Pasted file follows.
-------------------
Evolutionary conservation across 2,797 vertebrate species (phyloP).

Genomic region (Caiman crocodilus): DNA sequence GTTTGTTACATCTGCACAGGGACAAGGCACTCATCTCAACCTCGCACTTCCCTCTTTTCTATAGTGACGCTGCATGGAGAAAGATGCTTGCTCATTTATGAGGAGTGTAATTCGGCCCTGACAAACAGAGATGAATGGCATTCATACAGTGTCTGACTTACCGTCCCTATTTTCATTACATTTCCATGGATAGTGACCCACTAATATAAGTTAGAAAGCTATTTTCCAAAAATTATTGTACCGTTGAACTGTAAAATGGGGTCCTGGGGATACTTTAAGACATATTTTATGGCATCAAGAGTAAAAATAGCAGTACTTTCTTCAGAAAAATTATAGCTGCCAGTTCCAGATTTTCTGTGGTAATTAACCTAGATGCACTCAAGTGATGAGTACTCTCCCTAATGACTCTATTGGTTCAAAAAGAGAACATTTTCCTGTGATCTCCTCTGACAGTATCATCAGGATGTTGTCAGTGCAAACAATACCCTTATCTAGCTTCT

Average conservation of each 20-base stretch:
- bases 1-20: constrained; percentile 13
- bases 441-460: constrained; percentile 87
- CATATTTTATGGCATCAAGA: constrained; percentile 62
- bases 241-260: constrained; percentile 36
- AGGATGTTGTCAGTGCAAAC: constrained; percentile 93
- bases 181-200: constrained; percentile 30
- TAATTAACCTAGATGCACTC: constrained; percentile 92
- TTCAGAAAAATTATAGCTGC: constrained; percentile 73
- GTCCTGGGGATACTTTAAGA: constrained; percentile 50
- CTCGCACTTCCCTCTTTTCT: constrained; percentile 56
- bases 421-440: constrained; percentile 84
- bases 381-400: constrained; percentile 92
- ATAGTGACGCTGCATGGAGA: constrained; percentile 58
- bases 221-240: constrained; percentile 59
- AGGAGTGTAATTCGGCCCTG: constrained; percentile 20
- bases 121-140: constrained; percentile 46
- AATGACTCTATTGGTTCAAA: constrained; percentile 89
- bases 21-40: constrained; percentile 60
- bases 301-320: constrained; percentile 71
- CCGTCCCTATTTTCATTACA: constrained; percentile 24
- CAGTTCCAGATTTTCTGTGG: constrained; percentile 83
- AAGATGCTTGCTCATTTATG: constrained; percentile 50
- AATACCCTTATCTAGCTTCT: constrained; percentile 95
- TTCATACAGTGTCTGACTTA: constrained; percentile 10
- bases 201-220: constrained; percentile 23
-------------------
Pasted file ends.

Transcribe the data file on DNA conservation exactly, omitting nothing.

Evolutionary conservation across 2,797 vertebrate species (phyloP).

Genomic region (Caiman crocodilus): DNA sequence GTTTGTTACATCTGCACAGGGACAAGGCACTCATCTCAACCTCGCACTTCCCTCTTTTCTATAGTGACGCTGCATGGAGAAAGATGCTTGCTCATTTATGAGGAGTGTAATTCGGCCCTGACAAACAGAGATGAATGGCATTCATACAGTGTCTGACTTACCGTCCCTATTTTCATTACATTTCCATGGATAGTGACCCACTAATATAAGTTAGAAAGCTATTTTCCAAAAATTATTGTACCGTTGAACTGTAAAATGGGGTCCTGGGGATACTTTAAGACATATTTTATGGCATCAAGAGTAAAAATAGCAGTACTTTCTTCAGAAAAATTATAGCTGCCAGTTCCAGATTTTCTGTGGTAATTAACCTAGATGCACTCAAGTGATGAGTACTCTCCCTAATGACTCTATTGGTTCAAAAAGAGAACATTTTCCTGTGATCTCCTCTGACAGTATCATCAGGATGTTGTCAGTGCAAACAATACCCTTATCTAGCTTCT

Average conservation of each 20-base stretch:
- bases 1-20: constrained; percentile 13
- bases 441-460: constrained; percentile 87
- CATATTTTATGGCATCAAGA: constrained; percentile 62
- bases 241-260: constrained; percentile 36
- AGGATGTTGTCAGTGCAAAC: constrained; percentile 93
- bases 181-200: constrained; percentile 30
- TAATTAACCTAGATGCACTC: constrained; percentile 92
- TTCAGAAAAATTATAGCTGC: constrained; percentile 73
- GTCCTGGGGATACTTTAAGA: constrained; percentile 50
- CTCGCACTTCCCTCTTTTCT: constrained; percentile 56
- bases 421-440: constrained; percentile 84
- bases 381-400: constrained; percentile 92
- ATAGTGACGCTGCATGGAGA: constrained; percentile 58
- bases 221-240: constrained; percentile 59
- AGGAGTGTAATTCGGCCCTG: constrained; percentile 20
- bases 121-140: constrained; percentile 46
- AATGACTCTATTGGTTCAAA: constrained; percentile 89
- bases 21-40: constrained; percentile 60
- bases 301-320: constrained; percentile 71
- CCGTCCCTATTTTCATTACA: constrained; percentile 24
- CAGTTCCAGATTTTCTGTGG: constrained; percentile 83
- AAGATGCTTGCTCATTTATG: constrained; percentile 50
- AATACCCTTATCTAGCTTCT: constrained; percentile 95
- TTCATACAGTGTCTGACTTA: constrained; percentile 10
- bases 201-220: constrained; percentile 23